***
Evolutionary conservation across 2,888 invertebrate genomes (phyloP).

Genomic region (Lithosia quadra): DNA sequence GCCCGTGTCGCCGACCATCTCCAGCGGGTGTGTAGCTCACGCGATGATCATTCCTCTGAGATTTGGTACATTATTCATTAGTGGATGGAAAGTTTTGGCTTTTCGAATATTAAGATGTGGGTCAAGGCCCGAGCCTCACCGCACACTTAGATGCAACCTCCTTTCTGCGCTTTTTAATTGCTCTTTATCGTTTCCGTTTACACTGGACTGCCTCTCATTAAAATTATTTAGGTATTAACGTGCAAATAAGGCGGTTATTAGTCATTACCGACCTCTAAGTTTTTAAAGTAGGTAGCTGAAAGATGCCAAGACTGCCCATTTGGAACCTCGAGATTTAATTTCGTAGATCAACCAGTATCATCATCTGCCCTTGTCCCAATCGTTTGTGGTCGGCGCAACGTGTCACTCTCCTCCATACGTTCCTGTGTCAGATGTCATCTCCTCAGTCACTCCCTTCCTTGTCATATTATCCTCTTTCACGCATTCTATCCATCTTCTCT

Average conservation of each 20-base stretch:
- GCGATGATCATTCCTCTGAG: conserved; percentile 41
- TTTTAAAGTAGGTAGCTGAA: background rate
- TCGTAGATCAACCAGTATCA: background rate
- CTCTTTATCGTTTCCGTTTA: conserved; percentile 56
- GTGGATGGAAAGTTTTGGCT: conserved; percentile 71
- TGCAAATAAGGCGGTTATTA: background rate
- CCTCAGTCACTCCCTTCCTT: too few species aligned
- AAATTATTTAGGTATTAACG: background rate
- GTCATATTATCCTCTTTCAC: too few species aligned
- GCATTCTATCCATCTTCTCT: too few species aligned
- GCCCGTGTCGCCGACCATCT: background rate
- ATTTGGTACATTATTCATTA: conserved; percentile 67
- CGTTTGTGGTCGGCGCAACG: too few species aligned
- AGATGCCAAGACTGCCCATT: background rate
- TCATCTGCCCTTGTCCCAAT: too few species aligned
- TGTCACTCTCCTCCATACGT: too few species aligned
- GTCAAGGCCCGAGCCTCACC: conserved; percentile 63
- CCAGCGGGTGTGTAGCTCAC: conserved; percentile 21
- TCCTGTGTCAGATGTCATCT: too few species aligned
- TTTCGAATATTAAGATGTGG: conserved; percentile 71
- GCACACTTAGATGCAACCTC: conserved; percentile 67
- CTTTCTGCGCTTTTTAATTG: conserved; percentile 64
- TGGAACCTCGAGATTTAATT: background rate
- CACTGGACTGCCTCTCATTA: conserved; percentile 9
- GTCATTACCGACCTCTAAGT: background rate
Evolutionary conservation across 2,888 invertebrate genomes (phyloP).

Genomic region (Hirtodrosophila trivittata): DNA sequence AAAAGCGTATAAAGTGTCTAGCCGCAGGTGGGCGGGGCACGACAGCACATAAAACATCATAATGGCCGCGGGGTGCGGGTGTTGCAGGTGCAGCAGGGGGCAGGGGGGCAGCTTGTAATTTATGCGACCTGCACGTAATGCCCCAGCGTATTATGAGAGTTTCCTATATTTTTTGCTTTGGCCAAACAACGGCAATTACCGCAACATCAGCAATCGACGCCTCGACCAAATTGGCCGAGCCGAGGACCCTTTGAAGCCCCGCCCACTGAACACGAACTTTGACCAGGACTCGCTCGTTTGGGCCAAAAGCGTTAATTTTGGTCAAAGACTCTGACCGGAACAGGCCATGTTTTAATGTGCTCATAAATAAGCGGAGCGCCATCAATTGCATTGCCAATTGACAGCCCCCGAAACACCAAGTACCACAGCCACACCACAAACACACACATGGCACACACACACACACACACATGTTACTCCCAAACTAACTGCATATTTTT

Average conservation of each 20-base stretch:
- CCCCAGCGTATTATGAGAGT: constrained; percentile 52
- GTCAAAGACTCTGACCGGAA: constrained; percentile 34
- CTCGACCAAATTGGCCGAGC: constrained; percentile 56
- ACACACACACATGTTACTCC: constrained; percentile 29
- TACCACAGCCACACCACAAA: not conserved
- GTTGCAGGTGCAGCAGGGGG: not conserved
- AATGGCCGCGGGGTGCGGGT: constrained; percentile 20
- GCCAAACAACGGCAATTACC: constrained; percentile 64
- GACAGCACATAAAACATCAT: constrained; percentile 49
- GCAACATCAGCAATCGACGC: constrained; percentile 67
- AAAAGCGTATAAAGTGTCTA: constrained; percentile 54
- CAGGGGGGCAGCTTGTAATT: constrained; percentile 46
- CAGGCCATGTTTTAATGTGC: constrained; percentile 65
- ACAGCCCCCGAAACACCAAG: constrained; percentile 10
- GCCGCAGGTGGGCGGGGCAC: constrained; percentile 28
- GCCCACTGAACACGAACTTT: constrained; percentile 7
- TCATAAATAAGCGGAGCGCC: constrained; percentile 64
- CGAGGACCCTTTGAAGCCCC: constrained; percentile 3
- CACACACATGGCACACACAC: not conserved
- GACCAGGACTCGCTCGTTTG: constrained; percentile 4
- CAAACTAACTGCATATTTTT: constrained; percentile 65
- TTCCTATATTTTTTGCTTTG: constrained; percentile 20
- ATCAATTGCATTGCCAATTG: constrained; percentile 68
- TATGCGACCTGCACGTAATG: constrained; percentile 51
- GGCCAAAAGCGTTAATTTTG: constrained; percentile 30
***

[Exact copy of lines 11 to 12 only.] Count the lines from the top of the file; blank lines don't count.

- AAATTATTTAGGTATTAACG: background rate
- GTCATATTATCCTCTTTCAC: too few species aligned